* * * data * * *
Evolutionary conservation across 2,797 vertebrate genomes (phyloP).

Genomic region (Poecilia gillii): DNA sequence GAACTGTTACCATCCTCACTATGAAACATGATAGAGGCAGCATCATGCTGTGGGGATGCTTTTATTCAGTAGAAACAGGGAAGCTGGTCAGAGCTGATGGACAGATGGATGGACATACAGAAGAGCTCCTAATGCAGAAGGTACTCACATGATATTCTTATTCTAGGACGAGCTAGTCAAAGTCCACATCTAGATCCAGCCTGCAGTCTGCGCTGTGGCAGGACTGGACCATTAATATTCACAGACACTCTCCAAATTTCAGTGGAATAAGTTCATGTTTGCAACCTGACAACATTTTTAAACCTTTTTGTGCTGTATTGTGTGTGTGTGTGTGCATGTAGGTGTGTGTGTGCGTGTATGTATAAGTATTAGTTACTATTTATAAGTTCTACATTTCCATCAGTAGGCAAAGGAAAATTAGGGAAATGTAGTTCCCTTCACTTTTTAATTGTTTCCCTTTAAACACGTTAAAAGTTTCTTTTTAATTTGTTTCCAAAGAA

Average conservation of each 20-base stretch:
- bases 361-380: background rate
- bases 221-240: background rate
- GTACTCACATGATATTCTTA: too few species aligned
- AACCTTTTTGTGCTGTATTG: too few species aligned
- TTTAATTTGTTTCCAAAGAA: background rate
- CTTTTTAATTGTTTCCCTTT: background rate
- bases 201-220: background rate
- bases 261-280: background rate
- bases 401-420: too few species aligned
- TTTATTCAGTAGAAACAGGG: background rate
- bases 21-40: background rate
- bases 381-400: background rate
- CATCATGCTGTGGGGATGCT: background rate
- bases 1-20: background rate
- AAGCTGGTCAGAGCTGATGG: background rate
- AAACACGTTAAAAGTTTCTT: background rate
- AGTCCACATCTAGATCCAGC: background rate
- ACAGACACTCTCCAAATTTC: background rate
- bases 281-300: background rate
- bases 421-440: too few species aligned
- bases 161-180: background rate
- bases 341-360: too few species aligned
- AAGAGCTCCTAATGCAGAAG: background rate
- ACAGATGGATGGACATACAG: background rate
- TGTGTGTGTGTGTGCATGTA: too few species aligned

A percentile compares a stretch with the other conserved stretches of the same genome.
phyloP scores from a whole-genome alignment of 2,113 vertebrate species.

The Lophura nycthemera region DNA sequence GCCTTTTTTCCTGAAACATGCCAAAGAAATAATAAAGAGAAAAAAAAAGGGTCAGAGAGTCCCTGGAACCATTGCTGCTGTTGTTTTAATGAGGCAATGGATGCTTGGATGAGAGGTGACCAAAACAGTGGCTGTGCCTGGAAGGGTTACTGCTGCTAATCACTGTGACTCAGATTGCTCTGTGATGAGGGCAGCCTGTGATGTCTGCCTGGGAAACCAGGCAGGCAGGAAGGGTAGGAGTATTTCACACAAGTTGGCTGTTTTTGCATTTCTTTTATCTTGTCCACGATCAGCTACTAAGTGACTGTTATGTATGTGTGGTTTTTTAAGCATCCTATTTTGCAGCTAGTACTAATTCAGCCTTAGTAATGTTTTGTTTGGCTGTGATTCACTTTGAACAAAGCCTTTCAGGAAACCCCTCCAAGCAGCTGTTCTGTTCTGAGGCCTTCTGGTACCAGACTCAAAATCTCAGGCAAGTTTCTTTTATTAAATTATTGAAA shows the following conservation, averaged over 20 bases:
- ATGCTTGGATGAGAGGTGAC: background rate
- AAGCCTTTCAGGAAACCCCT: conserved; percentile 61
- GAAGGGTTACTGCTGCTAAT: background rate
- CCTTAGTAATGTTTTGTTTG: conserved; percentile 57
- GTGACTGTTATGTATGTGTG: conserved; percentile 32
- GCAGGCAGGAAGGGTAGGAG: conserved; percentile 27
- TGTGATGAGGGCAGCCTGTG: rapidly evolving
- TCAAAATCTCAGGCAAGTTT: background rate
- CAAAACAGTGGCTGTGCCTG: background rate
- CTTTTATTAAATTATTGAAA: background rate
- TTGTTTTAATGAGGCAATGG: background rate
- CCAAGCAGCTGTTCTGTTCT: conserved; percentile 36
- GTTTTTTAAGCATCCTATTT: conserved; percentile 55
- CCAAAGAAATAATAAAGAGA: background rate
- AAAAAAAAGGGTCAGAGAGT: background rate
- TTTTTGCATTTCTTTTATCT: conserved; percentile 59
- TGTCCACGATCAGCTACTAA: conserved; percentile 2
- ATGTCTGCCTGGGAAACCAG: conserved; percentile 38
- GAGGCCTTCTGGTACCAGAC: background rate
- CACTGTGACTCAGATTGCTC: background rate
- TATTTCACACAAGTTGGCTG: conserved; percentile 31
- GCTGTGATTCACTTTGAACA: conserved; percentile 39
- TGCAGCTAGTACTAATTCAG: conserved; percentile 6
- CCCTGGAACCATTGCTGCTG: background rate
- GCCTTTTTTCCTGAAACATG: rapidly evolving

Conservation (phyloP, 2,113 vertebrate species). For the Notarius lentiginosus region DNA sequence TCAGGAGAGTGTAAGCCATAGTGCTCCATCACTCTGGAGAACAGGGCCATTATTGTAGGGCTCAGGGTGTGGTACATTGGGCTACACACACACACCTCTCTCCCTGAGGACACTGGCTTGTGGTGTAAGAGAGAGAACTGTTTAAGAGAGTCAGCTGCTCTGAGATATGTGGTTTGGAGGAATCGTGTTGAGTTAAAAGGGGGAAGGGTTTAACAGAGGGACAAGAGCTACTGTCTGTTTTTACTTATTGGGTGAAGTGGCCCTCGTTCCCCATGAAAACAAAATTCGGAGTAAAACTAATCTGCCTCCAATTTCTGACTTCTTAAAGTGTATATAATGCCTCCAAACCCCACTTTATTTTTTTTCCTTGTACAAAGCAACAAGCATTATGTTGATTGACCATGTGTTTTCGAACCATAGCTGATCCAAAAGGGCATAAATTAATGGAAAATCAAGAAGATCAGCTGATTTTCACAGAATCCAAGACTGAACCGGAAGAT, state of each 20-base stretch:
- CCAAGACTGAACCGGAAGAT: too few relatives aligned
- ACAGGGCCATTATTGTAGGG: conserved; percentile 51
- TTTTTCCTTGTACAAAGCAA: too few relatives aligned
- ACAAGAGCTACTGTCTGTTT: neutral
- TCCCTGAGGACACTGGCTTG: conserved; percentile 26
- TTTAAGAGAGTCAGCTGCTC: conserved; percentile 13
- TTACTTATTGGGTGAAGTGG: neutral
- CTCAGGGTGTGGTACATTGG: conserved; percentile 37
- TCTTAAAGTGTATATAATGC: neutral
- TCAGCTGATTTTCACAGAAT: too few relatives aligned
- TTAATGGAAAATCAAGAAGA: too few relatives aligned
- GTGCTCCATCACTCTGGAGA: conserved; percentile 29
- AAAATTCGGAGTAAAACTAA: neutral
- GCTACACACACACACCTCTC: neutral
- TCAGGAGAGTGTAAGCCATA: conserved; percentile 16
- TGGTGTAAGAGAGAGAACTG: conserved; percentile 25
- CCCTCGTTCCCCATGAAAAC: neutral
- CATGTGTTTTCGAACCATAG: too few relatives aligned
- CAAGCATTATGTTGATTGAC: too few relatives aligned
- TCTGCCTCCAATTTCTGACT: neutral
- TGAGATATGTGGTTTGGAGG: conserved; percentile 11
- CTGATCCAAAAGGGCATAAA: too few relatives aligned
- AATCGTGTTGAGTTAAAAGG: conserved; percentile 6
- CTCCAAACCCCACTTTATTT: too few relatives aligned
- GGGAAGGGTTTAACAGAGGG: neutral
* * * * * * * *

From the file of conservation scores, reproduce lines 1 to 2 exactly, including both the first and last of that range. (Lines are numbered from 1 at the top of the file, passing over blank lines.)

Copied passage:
Evolutionary conservation across 2,797 vertebrate genomes (phyloP).

Genomic region (Poecilia gillii): DNA sequence GAACTGTTACCATCCTCACTATGAAACATGATAGAGGCAGCATCATGCTGTGGGGATGCTTTTATTCAGTAGAAACAGGGAAGCTGGTCAGAGCTGATGGACAGATGGATGGACATACAGAAGAGCTCCTAATGCAGAAGGTACTCACATGATATTCTTATTCTAGGACGAGCTAGTCAAAGTCCACATCTAGATCCAGCCTGCAGTCTGCGCTGTGGCAGGACTGGACCATTAATATTCACAGACACTCTCCAAATTTCAGTGGAATAAGTTCATGTTTGCAACCTGACAACATTTTTAAACCTTTTTGTGCTGTATTGTGTGTGTGTGTGTGCATGTAGGTGTGTGTGTGCGTGTATGTATAAGTATTAGTTACTATTTATAAGTTCTACATTTCCATCAGTAGGCAAAGGAAAATTAGGGAAATGTAGTTCCCTTCACTTTTTAATTGTTTCCCTTTAAACACGTTAAAAGTTTCTTTTTAATTTGTTTCCAAAGAA